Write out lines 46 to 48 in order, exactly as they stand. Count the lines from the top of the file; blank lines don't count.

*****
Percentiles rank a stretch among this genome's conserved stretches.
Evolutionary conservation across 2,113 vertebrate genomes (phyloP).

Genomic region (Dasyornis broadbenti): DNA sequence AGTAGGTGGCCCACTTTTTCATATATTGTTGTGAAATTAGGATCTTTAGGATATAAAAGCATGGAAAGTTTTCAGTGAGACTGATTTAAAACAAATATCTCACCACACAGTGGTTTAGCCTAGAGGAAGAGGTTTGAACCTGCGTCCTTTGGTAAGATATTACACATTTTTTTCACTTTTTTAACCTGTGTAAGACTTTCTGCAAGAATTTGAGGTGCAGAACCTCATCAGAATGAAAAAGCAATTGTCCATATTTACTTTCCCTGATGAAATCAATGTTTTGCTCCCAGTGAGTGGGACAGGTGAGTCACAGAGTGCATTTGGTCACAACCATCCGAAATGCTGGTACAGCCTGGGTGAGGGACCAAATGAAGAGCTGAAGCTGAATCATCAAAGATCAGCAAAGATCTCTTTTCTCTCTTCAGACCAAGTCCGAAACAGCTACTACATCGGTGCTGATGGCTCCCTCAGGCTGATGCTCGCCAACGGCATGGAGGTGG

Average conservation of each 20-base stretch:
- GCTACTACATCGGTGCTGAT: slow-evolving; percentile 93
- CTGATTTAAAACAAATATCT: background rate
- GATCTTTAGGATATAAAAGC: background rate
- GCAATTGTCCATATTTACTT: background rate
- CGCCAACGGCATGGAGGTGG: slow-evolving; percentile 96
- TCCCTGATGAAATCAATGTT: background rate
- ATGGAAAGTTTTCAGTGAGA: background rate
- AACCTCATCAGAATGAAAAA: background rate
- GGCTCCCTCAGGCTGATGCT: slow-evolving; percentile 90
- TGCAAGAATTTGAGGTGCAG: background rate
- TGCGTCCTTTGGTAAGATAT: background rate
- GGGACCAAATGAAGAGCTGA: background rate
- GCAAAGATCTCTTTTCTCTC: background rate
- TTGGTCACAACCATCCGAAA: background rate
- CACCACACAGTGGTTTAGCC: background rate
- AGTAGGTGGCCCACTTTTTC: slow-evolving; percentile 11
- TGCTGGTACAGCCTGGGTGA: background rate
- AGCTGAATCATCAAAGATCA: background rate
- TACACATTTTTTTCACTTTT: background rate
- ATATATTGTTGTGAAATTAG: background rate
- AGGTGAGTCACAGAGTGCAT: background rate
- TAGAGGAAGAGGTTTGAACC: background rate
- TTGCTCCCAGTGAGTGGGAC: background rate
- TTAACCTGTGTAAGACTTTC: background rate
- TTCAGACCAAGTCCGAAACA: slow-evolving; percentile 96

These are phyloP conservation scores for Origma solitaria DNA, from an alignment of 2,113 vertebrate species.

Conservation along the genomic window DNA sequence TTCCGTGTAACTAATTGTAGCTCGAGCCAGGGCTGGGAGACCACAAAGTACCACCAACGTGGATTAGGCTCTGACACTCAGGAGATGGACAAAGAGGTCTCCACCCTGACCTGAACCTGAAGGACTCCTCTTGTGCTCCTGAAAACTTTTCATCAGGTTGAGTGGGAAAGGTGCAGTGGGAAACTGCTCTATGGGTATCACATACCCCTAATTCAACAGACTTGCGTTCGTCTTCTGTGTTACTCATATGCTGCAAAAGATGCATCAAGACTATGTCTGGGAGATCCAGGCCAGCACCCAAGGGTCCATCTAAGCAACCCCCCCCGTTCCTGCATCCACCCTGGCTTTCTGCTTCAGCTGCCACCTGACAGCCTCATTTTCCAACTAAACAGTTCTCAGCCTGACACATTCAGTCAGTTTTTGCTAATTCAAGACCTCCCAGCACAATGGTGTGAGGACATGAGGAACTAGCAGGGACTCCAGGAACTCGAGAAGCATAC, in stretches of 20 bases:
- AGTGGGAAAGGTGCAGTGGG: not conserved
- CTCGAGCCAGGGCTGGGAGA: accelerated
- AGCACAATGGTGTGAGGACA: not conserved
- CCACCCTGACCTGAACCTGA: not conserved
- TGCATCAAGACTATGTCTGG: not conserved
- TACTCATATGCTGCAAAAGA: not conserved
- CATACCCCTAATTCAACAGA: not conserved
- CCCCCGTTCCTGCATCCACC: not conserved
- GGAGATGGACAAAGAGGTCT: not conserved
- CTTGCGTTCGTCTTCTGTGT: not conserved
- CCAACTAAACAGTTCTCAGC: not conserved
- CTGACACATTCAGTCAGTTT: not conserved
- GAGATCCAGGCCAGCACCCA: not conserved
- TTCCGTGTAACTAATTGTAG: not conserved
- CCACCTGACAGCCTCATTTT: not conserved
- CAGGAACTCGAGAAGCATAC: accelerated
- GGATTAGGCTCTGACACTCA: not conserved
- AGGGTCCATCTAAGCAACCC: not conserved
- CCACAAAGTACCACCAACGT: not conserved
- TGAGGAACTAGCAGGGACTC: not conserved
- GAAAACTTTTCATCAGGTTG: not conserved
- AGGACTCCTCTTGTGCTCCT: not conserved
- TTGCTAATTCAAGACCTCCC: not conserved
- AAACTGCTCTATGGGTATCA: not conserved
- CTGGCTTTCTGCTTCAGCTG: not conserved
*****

- CCACCTGACAGCCTCATTTT: not conserved
- CAGGAACTCGAGAAGCATAC: accelerated
- GGATTAGGCTCTGACACTCA: not conserved